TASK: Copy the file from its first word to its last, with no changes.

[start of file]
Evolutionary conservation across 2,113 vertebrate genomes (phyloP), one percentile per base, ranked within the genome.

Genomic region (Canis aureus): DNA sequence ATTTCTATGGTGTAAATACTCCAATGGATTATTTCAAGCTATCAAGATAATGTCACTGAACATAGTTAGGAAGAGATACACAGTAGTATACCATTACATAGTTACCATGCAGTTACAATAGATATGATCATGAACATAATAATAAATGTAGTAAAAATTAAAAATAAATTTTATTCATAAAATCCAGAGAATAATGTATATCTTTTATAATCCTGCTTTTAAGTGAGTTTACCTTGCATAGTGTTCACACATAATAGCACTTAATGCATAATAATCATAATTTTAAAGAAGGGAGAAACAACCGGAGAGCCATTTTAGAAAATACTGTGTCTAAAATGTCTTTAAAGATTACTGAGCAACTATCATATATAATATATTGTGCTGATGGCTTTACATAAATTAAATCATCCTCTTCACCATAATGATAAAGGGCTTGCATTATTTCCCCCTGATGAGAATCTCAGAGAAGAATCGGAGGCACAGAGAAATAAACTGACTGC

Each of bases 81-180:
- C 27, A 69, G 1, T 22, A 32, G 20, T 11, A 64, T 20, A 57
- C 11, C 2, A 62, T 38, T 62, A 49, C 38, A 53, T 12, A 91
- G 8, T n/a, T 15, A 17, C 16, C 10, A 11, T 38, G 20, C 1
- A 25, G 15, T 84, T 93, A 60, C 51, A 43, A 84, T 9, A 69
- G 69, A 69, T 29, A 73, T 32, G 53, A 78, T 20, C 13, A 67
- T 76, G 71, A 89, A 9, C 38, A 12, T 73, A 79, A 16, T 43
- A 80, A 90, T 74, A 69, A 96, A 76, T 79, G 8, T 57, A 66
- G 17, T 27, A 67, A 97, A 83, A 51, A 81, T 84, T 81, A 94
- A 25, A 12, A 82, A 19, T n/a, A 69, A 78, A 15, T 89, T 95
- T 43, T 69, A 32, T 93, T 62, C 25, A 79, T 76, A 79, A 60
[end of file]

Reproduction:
Evolutionary conservation across 2,113 vertebrate genomes (phyloP), one percentile per base, ranked within the genome.

Genomic region (Canis aureus): DNA sequence ATTTCTATGGTGTAAATACTCCAATGGATTATTTCAAGCTATCAAGATAATGTCACTGAACATAGTTAGGAAGAGATACACAGTAGTATACCATTACATAGTTACCATGCAGTTACAATAGATATGATCATGAACATAATAATAAATGTAGTAAAAATTAAAAATAAATTTTATTCATAAAATCCAGAGAATAATGTATATCTTTTATAATCCTGCTTTTAAGTGAGTTTACCTTGCATAGTGTTCACACATAATAGCACTTAATGCATAATAATCATAATTTTAAAGAAGGGAGAAACAACCGGAGAGCCATTTTAGAAAATACTGTGTCTAAAATGTCTTTAAAGATTACTGAGCAACTATCATATATAATATATTGTGCTGATGGCTTTACATAAATTAAATCATCCTCTTCACCATAATGATAAAGGGCTTGCATTATTTCCCCCTGATGAGAATCTCAGAGAAGAATCGGAGGCACAGAGAAATAAACTGACTGC

Each of bases 81-180:
- C 27, A 69, G 1, T 22, A 32, G 20, T 11, A 64, T 20, A 57
- C 11, C 2, A 62, T 38, T 62, A 49, C 38, A 53, T 12, A 91
- G 8, T n/a, T 15, A 17, C 16, C 10, A 11, T 38, G 20, C 1
- A 25, G 15, T 84, T 93, A 60, C 51, A 43, A 84, T 9, A 69
- G 69, A 69, T 29, A 73, T 32, G 53, A 78, T 20, C 13, A 67
- T 76, G 71, A 89, A 9, C 38, A 12, T 73, A 79, A 16, T 43
- A 80, A 90, T 74, A 69, A 96, A 76, T 79, G 8, T 57, A 66
- G 17, T 27, A 67, A 97, A 83, A 51, A 81, T 84, T 81, A 94
- A 25, A 12, A 82, A 19, T n/a, A 69, A 78, A 15, T 89, T 95
- T 43, T 69, A 32, T 93, T 62, C 25, A 79, T 76, A 79, A 60